The "S" is for super and the "U" is for unique… Oh. Wait. Nevermind. As the world's first superhero celebrates his 75th birthday, let's look back on the evolution of Superman. Click to see how his suit has changed over the years and view a Yahoo! Movies exclusive photo of Henry Cavill from this summer's "Man of Steel."...
Superman's "S" didn't always fill his chest emblem. In Action Comics No. 1, published on April 18, 1938, Joe Shuster drew the insignia with a lot more yellow -- and the "S" wasn't all that fancy at first. Still, the template he and writer Jerry Siegel originated was quite impressive.
The Man of Steel grew into his more recognizable form in 1939 with his forelock of hair and bigger build in the character's first self-titled series. Still, his "S" logo was much smaller than what we're used to.
Starting in 1948, Kirk Alyn played the Man of Steel in a 15-episode live-action movie serial. He played Clark Kent and his high-belted superhero alter ego as two very distinct characters. Gotta love the tights and the Robin Hood-like lace-up boots!
George Reeves took over the role in June 1951 for the "Superman" television series. His look was a bit more polished than Alyn's, though he opted to play Clark Kent and his hero counterpart as more similar than his predecessor.
By 1971, Superman's muscles became more defined. That blue-and-red suit looks like a second skin.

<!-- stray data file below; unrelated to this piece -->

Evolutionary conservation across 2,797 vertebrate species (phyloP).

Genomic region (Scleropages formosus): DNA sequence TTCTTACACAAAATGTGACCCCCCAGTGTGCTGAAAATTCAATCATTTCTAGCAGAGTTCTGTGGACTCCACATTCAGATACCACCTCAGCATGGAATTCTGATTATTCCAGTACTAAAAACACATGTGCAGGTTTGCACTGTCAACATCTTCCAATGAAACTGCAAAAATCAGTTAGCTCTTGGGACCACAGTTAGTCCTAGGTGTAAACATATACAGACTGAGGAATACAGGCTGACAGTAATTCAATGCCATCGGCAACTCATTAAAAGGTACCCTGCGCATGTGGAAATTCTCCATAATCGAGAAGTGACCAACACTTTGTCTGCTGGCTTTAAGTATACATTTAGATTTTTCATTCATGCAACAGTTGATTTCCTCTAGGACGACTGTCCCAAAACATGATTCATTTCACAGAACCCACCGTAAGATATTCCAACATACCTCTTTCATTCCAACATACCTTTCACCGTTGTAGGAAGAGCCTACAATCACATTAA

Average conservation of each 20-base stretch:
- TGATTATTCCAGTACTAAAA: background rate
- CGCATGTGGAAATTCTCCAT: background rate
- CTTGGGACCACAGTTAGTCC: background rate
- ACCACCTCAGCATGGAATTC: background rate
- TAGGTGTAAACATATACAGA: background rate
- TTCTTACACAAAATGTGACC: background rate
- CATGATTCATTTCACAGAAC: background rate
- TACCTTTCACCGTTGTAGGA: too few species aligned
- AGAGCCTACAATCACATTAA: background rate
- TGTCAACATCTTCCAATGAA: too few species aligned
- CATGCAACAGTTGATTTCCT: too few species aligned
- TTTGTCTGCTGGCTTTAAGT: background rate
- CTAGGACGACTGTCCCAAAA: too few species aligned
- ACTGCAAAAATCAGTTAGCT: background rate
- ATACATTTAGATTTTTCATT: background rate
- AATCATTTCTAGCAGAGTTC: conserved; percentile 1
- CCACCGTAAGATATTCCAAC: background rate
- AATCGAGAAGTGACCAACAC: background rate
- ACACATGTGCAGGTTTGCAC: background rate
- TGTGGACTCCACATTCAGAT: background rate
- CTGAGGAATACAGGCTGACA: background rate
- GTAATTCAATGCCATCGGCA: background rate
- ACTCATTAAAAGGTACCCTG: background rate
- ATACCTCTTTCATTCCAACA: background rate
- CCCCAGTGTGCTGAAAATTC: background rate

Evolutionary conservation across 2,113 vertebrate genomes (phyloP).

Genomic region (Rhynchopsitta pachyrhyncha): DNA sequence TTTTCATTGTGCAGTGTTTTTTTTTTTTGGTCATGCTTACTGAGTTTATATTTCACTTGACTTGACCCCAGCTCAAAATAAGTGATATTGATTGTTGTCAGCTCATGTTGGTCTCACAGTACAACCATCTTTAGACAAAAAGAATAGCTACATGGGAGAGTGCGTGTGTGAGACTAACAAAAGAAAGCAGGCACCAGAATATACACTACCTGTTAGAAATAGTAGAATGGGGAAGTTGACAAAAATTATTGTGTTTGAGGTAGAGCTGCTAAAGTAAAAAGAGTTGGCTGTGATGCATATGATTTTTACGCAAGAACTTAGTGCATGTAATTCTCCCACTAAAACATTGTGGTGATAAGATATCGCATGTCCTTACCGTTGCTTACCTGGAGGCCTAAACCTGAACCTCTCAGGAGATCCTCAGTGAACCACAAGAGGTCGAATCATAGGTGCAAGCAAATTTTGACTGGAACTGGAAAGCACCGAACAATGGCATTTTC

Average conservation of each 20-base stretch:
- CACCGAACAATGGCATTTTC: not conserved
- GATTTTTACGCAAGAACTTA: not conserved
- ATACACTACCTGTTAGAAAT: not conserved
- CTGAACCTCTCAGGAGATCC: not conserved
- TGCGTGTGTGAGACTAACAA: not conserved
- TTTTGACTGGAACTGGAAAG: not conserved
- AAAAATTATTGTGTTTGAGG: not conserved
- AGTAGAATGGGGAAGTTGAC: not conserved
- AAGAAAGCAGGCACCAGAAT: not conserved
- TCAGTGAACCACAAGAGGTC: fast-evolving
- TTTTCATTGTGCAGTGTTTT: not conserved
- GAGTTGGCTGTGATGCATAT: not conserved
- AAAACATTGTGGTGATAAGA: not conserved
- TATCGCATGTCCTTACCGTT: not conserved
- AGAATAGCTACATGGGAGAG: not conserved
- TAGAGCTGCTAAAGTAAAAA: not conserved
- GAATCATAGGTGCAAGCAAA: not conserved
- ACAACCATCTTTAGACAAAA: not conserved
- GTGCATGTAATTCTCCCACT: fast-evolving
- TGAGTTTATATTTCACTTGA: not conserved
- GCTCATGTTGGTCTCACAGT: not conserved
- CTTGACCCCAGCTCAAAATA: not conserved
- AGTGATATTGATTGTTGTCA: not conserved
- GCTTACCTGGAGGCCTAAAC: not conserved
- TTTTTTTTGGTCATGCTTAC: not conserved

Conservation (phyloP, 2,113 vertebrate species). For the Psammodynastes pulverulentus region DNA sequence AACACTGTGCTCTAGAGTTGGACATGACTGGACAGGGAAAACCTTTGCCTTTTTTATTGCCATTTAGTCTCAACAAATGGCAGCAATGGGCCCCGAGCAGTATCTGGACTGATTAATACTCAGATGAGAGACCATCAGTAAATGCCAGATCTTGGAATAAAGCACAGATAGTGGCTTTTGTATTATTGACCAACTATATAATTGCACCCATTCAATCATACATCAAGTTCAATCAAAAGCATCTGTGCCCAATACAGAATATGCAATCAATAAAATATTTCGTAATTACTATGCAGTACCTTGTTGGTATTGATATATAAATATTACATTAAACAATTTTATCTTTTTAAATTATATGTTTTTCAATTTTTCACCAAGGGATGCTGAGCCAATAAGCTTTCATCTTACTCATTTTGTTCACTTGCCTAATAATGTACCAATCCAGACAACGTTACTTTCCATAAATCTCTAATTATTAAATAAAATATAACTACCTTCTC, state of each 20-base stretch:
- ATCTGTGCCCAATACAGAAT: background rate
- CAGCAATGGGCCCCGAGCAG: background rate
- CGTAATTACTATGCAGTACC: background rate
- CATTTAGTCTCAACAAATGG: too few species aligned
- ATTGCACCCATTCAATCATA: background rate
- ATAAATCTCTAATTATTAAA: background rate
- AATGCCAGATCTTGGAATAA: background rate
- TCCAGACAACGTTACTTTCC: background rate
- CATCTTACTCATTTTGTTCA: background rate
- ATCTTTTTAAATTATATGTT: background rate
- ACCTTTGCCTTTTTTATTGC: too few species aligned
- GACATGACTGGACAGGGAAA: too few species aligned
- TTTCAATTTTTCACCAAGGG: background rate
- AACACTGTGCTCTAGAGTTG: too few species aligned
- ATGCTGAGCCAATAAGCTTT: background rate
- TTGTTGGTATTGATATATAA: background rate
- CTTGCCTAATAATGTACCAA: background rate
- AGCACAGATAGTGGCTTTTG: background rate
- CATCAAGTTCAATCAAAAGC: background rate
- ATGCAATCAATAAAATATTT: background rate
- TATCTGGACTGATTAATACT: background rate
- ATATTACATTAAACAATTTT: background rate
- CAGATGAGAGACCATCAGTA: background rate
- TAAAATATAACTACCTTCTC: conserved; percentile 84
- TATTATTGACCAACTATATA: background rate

When Christopher Reeve started portraying the Man of Steel in live action in 1978, his look was as similar as humanly possible to his comic counterpart -- down to the boots. His cape looked a bit longer, however. (And yeah, he probably would have had to juice up to get the muscle tone of the super-human illustrated version.)
Dean Cain played Superman alongside Teri Hatcher on television from 1993 to 1997 in "Lois & Clark: The New Adventures of Superman." His "S" logo was decidedly huge and his leotard had more shimmer to it than past heroic portrayals.
Alex Ross, who paints his comic book characters, started depicting Superman in 1993. He also made the emblem quite big and the man quite bulky.
Brandon Routh took on the infamous Man of Steel role in 2006's "Superman Returns." He sported a three dimensional insignia on his chest, lower-waisted trunks that resembled those of a swimmer, and a fancy schmancy belt that also donned the famed "S" logo.
(in Superman Returns, they even recreated the iconic 1st comic cover of Supe holding the car...)
Jim Lee started drawing a younger, more stylized, hulking Superman in 2010.
And now, let us introduce to you the Man of Steel himself, Henry Cavill. His suit has more texture and is fashioned after the modern comic book version Jim Lee has been drawing. Notice the darker blue color, the extra long cape, the textured surface, and -- look ma -- no trunks!